Located in a corner of Changi Airport, protected from the hullabaloo of one of the busiest airports of the world, is the Meteorological Service’s Central Forecast Office.
It is from this ordinary space that supercomputers quietly churn out calculations, while a team of 10 operational meteorologists thoroughly go about forecasting the weather.
Differing from what normally people think of their jobs, they aren’t as simple as twisting a bottle to predict which direction it would go, whether it will shine or rain.
Darryl Boh, a meteorologist, told CNA that they normally start off with analyzing the weather and what exactly is going on around them.
Singapore will be affected by what is happening around it. Other than the predictions and observations, we also observe and closely monitor the geophysical hazards. We take phone calls from our subscribers and the public. We either call them to give them updates on certain weather phenomenon or they call us in the case when they have any queries, Boh told.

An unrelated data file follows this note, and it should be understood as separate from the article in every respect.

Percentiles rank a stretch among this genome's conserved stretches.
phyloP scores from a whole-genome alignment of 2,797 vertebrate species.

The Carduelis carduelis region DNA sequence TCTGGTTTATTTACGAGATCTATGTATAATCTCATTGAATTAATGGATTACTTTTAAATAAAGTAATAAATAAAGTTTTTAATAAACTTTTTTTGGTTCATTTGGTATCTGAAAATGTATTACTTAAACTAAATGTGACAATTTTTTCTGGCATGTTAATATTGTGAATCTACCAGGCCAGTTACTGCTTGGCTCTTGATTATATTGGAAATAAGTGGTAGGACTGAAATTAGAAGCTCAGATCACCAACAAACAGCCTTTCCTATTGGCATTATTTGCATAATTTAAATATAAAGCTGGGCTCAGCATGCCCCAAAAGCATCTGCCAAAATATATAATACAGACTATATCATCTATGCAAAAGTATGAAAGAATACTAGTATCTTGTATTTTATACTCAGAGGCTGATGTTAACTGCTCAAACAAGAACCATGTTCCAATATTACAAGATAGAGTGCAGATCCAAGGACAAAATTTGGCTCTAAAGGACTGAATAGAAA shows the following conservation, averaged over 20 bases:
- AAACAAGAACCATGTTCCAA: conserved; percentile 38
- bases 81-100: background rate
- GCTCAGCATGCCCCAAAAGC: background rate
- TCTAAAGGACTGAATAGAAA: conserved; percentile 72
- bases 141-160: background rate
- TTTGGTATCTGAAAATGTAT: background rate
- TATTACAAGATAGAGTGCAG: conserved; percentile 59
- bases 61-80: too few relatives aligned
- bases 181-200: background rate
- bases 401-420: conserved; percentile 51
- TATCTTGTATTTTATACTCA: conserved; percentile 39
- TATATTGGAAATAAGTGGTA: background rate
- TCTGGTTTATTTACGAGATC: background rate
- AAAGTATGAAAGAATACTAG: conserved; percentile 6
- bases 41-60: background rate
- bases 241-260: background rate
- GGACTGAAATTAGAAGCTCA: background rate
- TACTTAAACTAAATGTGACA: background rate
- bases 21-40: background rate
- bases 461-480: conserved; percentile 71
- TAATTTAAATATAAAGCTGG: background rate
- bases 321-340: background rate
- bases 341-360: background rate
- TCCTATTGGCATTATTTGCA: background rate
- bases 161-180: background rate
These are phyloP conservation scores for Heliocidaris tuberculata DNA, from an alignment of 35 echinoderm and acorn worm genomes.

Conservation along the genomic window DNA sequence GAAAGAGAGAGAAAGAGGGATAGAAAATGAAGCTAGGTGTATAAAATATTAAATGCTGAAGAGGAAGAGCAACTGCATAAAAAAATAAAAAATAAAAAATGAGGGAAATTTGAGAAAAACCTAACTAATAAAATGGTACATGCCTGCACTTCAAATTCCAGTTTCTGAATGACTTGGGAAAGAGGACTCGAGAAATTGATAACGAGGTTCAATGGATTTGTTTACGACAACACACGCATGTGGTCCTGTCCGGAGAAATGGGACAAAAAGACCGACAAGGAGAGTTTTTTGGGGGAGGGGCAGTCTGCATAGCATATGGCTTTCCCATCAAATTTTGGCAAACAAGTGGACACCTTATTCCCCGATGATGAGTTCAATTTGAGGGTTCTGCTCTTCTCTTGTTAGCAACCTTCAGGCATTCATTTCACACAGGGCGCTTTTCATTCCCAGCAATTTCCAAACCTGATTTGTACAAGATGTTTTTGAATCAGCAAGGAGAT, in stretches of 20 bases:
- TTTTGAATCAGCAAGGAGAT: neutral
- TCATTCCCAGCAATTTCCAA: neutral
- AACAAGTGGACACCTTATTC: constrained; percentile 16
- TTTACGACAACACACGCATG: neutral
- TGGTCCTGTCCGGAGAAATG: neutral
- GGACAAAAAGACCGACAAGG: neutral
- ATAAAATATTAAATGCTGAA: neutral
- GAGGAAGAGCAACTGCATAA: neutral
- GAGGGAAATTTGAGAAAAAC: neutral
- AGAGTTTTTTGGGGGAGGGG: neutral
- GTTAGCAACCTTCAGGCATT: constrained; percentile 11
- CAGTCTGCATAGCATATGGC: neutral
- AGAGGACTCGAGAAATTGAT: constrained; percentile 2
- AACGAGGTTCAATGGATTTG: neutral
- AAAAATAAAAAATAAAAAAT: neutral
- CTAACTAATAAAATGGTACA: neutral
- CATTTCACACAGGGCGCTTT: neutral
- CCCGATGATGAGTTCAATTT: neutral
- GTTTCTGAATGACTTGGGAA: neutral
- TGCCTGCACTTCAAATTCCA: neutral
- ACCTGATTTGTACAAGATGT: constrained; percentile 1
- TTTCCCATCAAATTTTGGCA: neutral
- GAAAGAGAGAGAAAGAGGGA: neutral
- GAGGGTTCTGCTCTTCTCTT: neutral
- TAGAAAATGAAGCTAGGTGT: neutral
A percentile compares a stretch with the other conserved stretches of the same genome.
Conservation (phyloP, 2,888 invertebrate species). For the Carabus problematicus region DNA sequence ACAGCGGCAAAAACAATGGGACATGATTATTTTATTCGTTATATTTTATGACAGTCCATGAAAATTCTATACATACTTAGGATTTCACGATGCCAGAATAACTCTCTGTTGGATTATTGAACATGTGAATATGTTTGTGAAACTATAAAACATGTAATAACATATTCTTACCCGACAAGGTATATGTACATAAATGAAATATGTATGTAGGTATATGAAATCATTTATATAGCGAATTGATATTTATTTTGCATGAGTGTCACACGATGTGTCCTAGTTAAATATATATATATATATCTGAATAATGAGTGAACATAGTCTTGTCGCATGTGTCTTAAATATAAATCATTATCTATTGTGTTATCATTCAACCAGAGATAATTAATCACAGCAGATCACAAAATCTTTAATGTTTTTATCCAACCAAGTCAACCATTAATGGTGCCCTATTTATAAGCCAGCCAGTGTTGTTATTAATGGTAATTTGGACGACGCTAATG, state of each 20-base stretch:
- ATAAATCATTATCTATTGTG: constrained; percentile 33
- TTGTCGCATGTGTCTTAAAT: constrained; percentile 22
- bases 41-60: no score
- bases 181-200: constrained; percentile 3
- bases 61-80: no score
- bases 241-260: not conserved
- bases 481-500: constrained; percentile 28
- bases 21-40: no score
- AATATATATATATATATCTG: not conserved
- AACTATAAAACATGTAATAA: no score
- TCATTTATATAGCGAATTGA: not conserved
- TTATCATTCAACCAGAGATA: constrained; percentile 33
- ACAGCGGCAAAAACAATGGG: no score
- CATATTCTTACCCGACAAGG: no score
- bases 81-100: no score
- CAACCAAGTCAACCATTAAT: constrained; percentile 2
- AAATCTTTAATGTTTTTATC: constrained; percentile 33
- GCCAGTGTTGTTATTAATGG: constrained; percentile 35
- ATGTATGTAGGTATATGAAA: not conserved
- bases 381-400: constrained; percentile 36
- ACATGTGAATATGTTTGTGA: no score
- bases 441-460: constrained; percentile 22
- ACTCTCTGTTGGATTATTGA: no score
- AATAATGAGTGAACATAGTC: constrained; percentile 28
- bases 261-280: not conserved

Mr. Boh & his colleagues work in 12-hour cycles; 3 meteorologists work on the day shift and 1 on the night shift. The day shift is mostly led by a senior meteorologist who is aided by two operational meteorologists.
He explained that for the operational meteorologists, they are in charge of various watch areas. The forecaster who is looking after the aviation will be given charge of a slightly bigger area, all the way across the South China Sea & also our region. The forecaster who would be in charge of the public will be more concentrated around Singapore, inclusive of looking at the lightning warnings.
The other meteorologists perform other duties like evaluating the forecasts, as well as, responding to the emails from public members, while their colleagues are on the duty.
Boh told that it was really difficult to cope up with the job since there is a lot of physics involved in it.